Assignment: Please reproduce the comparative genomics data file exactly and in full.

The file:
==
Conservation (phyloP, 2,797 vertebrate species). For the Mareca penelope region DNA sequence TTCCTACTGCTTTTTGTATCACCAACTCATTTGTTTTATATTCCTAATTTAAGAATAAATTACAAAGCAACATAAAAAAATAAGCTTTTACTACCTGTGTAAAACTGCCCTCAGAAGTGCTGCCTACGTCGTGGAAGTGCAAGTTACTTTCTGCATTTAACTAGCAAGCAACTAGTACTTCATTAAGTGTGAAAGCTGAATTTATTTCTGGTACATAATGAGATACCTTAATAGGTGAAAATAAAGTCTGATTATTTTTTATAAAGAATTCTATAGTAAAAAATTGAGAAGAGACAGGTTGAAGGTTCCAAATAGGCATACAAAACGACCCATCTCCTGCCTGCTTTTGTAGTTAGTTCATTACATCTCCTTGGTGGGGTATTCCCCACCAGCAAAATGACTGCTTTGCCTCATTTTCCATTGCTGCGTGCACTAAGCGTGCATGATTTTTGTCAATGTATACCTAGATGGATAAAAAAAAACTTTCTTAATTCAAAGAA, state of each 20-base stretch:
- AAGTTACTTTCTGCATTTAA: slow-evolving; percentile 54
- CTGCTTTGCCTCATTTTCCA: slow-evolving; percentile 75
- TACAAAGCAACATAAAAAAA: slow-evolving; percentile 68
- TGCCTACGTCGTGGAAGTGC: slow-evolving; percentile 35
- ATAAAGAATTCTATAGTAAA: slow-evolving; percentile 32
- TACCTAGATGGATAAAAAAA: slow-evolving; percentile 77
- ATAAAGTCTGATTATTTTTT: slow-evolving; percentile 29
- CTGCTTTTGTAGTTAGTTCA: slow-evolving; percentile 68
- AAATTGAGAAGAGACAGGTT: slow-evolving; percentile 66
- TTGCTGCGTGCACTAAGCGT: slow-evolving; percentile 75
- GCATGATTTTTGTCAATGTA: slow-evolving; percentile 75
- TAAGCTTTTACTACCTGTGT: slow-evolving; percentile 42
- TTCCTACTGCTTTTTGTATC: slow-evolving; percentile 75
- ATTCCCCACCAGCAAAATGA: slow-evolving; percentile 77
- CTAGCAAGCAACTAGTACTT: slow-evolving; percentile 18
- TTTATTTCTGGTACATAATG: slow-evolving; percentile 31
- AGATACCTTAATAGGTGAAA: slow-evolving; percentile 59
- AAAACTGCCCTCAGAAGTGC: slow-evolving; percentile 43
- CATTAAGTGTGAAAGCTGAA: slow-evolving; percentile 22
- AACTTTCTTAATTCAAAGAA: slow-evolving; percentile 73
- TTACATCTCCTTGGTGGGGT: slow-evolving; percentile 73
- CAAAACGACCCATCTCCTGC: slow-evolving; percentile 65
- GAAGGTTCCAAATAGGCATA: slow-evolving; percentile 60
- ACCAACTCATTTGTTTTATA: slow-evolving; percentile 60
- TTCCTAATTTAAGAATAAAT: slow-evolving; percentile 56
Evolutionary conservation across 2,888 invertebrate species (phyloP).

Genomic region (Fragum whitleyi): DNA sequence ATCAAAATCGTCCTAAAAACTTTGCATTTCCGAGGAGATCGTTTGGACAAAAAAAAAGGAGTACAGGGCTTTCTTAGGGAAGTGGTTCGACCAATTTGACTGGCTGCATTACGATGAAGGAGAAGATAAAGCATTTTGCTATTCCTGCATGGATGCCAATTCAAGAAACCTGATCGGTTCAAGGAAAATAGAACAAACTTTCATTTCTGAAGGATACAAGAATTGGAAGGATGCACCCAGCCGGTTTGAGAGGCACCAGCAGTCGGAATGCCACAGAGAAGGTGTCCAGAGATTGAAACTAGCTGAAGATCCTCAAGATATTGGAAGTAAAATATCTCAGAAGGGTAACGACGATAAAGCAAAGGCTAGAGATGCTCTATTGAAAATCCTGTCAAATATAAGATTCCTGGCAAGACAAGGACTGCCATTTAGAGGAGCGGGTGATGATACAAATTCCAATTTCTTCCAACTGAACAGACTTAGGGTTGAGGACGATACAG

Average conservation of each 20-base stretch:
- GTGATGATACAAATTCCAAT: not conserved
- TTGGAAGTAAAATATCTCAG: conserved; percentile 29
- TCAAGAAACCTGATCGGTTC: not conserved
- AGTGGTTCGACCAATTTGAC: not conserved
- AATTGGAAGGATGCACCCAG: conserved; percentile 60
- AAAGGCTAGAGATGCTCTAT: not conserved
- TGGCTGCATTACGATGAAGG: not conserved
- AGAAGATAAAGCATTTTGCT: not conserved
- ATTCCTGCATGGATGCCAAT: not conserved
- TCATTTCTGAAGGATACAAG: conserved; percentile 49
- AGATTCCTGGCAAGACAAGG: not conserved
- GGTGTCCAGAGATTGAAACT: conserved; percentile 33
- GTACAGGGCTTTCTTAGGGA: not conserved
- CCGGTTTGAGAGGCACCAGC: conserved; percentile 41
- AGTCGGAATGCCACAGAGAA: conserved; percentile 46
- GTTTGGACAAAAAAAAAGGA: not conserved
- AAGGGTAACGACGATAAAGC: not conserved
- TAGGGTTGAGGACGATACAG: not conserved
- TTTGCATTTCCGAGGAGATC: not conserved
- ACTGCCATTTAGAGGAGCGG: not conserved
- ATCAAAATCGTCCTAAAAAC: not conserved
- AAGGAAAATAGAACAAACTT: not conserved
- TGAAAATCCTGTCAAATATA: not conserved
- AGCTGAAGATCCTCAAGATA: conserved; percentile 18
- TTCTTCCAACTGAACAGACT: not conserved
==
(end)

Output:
Conservation (phyloP, 2,797 vertebrate species). For the Mareca penelope region DNA sequence TTCCTACTGCTTTTTGTATCACCAACTCATTTGTTTTATATTCCTAATTTAAGAATAAATTACAAAGCAACATAAAAAAATAAGCTTTTACTACCTGTGTAAAACTGCCCTCAGAAGTGCTGCCTACGTCGTGGAAGTGCAAGTTACTTTCTGCATTTAACTAGCAAGCAACTAGTACTTCATTAAGTGTGAAAGCTGAATTTATTTCTGGTACATAATGAGATACCTTAATAGGTGAAAATAAAGTCTGATTATTTTTTATAAAGAATTCTATAGTAAAAAATTGAGAAGAGACAGGTTGAAGGTTCCAAATAGGCATACAAAACGACCCATCTCCTGCCTGCTTTTGTAGTTAGTTCATTACATCTCCTTGGTGGGGTATTCCCCACCAGCAAAATGACTGCTTTGCCTCATTTTCCATTGCTGCGTGCACTAAGCGTGCATGATTTTTGTCAATGTATACCTAGATGGATAAAAAAAAACTTTCTTAATTCAAAGAA, state of each 20-base stretch:
- AAGTTACTTTCTGCATTTAA: slow-evolving; percentile 54
- CTGCTTTGCCTCATTTTCCA: slow-evolving; percentile 75
- TACAAAGCAACATAAAAAAA: slow-evolving; percentile 68
- TGCCTACGTCGTGGAAGTGC: slow-evolving; percentile 35
- ATAAAGAATTCTATAGTAAA: slow-evolving; percentile 32
- TACCTAGATGGATAAAAAAA: slow-evolving; percentile 77
- ATAAAGTCTGATTATTTTTT: slow-evolving; percentile 29
- CTGCTTTTGTAGTTAGTTCA: slow-evolving; percentile 68
- AAATTGAGAAGAGACAGGTT: slow-evolving; percentile 66
- TTGCTGCGTGCACTAAGCGT: slow-evolving; percentile 75
- GCATGATTTTTGTCAATGTA: slow-evolving; percentile 75
- TAAGCTTTTACTACCTGTGT: slow-evolving; percentile 42
- TTCCTACTGCTTTTTGTATC: slow-evolving; percentile 75
- ATTCCCCACCAGCAAAATGA: slow-evolving; percentile 77
- CTAGCAAGCAACTAGTACTT: slow-evolving; percentile 18
- TTTATTTCTGGTACATAATG: slow-evolving; percentile 31
- AGATACCTTAATAGGTGAAA: slow-evolving; percentile 59
- AAAACTGCCCTCAGAAGTGC: slow-evolving; percentile 43
- CATTAAGTGTGAAAGCTGAA: slow-evolving; percentile 22
- AACTTTCTTAATTCAAAGAA: slow-evolving; percentile 73
- TTACATCTCCTTGGTGGGGT: slow-evolving; percentile 73
- CAAAACGACCCATCTCCTGC: slow-evolving; percentile 65
- GAAGGTTCCAAATAGGCATA: slow-evolving; percentile 60
- ACCAACTCATTTGTTTTATA: slow-evolving; percentile 60
- TTCCTAATTTAAGAATAAAT: slow-evolving; percentile 56
Evolutionary conservation across 2,888 invertebrate species (phyloP).

Genomic region (Fragum whitleyi): DNA sequence ATCAAAATCGTCCTAAAAACTTTGCATTTCCGAGGAGATCGTTTGGACAAAAAAAAAGGAGTACAGGGCTTTCTTAGGGAAGTGGTTCGACCAATTTGACTGGCTGCATTACGATGAAGGAGAAGATAAAGCATTTTGCTATTCCTGCATGGATGCCAATTCAAGAAACCTGATCGGTTCAAGGAAAATAGAACAAACTTTCATTTCTGAAGGATACAAGAATTGGAAGGATGCACCCAGCCGGTTTGAGAGGCACCAGCAGTCGGAATGCCACAGAGAAGGTGTCCAGAGATTGAAACTAGCTGAAGATCCTCAAGATATTGGAAGTAAAATATCTCAGAAGGGTAACGACGATAAAGCAAAGGCTAGAGATGCTCTATTGAAAATCCTGTCAAATATAAGATTCCTGGCAAGACAAGGACTGCCATTTAGAGGAGCGGGTGATGATACAAATTCCAATTTCTTCCAACTGAACAGACTTAGGGTTGAGGACGATACAG

Average conservation of each 20-base stretch:
- GTGATGATACAAATTCCAAT: not conserved
- TTGGAAGTAAAATATCTCAG: conserved; percentile 29
- TCAAGAAACCTGATCGGTTC: not conserved
- AGTGGTTCGACCAATTTGAC: not conserved
- AATTGGAAGGATGCACCCAG: conserved; percentile 60
- AAAGGCTAGAGATGCTCTAT: not conserved
- TGGCTGCATTACGATGAAGG: not conserved
- AGAAGATAAAGCATTTTGCT: not conserved
- ATTCCTGCATGGATGCCAAT: not conserved
- TCATTTCTGAAGGATACAAG: conserved; percentile 49
- AGATTCCTGGCAAGACAAGG: not conserved
- GGTGTCCAGAGATTGAAACT: conserved; percentile 33
- GTACAGGGCTTTCTTAGGGA: not conserved
- CCGGTTTGAGAGGCACCAGC: conserved; percentile 41
- AGTCGGAATGCCACAGAGAA: conserved; percentile 46
- GTTTGGACAAAAAAAAAGGA: not conserved
- AAGGGTAACGACGATAAAGC: not conserved
- TAGGGTTGAGGACGATACAG: not conserved
- TTTGCATTTCCGAGGAGATC: not conserved
- ACTGCCATTTAGAGGAGCGG: not conserved
- ATCAAAATCGTCCTAAAAAC: not conserved
- AAGGAAAATAGAACAAACTT: not conserved
- TGAAAATCCTGTCAAATATA: not conserved
- AGCTGAAGATCCTCAAGATA: conserved; percentile 18
- TTCTTCCAACTGAACAGACT: not conserved